17. What does research say about technology? Ellington, 2003: Compiled the results from 54 calculator studies.Conclusions: no difference in achievement from traditional lectures; improvement in attitudes Ellington, 2006: Compiled the results from 42 graphing calculator studies. Conclusions: When GC’s used on test, GC students did better than traditional; When GC not used, no difference. Attitudes always improved with GC. Rakes, Valentine, McGatha, & Ronau (2010): Compiled results from 82 algebra studies, including 7 technology based curriculum studies and 21 technology studies. Conclusions: Including or excluding technology does not impact student achievement – how strategies and tools are used makes the difference in how well students learn (e.g., conceptual vs. procedural focus)
  18. Mathematical Representations Where is technology in this model?
  19. TPACK Shulman – Pedagogical Content Knowledge Pedagogical Knowledge Content Knowledge Technology Knowledge TPACK
  20. 5 Stages of TPACK Growth
  21. Some Technology Tools Available Calculators Probes Graphing Calculators Internet Applets (“Virtual Manipulatives”) CD ROM Applets Textbook CD ROMS Commercial Mathematics Software Microsoft Excel Fathom; Minitab Geometer’s Sketchpad; Geogebra; Wingeom Online Games/Puzzles Wiki Spaces; Blogs; Other Networking Sites Microsoft PowerPoint SmartBoards Cell Phones
  22. Want to vote over the web?
  23. Results Don’t forget: You can copy-paste this slide into other presentations, and move or resize the poll.
  24. Exploring Technology Station 1: Motion Detector CBR Probe NCTM Algebra Standard: Patterns, Relations, Functions Station 2: Online Virtual Manipulative NCTM Algebra Standard: Represent, Analyze Situations with Symbols; Math Modeling to Understand Relationships Station 3: Microsoft Excel NCTM Data/Probability Standard: Probability Station 4: Calculator NCTM Number Operations Standard: Meaning, Relationships; Number Computation: Fluency, Estimation Station 5: Geometer’s Sketchpad NCTM Geometry Standard: 2D Shape Characteristics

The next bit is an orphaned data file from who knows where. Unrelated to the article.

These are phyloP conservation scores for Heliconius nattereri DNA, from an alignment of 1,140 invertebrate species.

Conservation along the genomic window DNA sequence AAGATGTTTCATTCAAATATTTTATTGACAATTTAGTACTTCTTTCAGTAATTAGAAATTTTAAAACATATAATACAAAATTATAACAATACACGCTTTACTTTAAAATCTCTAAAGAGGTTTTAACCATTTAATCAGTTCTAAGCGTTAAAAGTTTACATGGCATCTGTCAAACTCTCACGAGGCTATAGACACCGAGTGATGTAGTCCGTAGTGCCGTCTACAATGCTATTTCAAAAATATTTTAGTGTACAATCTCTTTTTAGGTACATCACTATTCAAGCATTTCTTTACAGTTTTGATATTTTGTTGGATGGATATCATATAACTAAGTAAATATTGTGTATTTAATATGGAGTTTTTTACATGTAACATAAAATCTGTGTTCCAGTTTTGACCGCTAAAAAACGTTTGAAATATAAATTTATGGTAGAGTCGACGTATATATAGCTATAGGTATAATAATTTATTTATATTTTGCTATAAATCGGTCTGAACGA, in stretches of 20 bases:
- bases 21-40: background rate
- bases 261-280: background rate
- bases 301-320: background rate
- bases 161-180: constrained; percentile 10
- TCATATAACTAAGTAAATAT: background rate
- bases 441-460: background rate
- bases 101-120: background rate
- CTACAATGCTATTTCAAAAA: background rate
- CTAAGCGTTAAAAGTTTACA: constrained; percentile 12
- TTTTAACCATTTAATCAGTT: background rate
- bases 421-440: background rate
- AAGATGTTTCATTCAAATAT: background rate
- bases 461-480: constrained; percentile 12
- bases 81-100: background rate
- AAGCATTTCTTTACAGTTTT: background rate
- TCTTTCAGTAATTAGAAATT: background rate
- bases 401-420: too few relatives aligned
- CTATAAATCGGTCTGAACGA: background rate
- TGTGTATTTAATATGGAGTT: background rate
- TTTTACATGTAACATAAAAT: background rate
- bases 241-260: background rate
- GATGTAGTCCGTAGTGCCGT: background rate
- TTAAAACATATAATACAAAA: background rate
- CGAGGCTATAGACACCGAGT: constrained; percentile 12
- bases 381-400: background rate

25. Wrap Up Think, Pair, Share: What is the most important/surprising idea we learned today? Why? Get with a partner and discuss.
  26. Don’t forget: You can copy-paste this slide into other presentations, and move or resize the poll.
  27. Technology Resources Math Tools: National Library of Virtual Manipulatives: NCTM Illuminations: Chris’ Applet Page: Online Search Engines
  28. References Ellington, A. J. (2003). A meta-analysis of the effects of calculators on students’ achievement and attitude levels in precollege mathematics classes. Journal for Research in Mathematics Education, 34, 433-463. Ellington, A. J. (2006). The effects of non-CAS graphing calculators on student achievement and attitude levels in mathematics: A meta-analysis. International Journal of Instructional Media, 106, 16-26. Hiebert, J., & Grouws, D. A. (2007). The effects of classroom mathematics teaching on students' learning. In F. K. Lester (Ed.), Second handbook of research on mathematics teaching and learning (pp. 371-404). Reston, VA: National Council of Teachers of Mathematics. Niess, M. L., Ronau, R. N., Shafer, K. G., Driskell, S. O., Harper S. R., Johnston, C., Browning, C., Ozgun-Koca, S. A., & Kersaint, G. (2009). Mathematics teacher TPACK standards and development model. Contemporary Issues in Technology and Teacher Education [Online Serial], 9(1). Retrieved from Rakes, C. R. (2010). Misconceptions in rational numbers, algebra, geometry, and probability. Unpublished doctoral dissertation, University of Louisville. Shulman, L. S. (1986). Those who understand: A conception of teacher knowledge. American Educator, 10, 9-15. Skemp, R. R. (1976/2006). Relational understanding and instrumental understanding. Mathematics Teaching, 77, 20-26. Reprinted in Mathematics Teaching in the Middle School, 12, 88-95.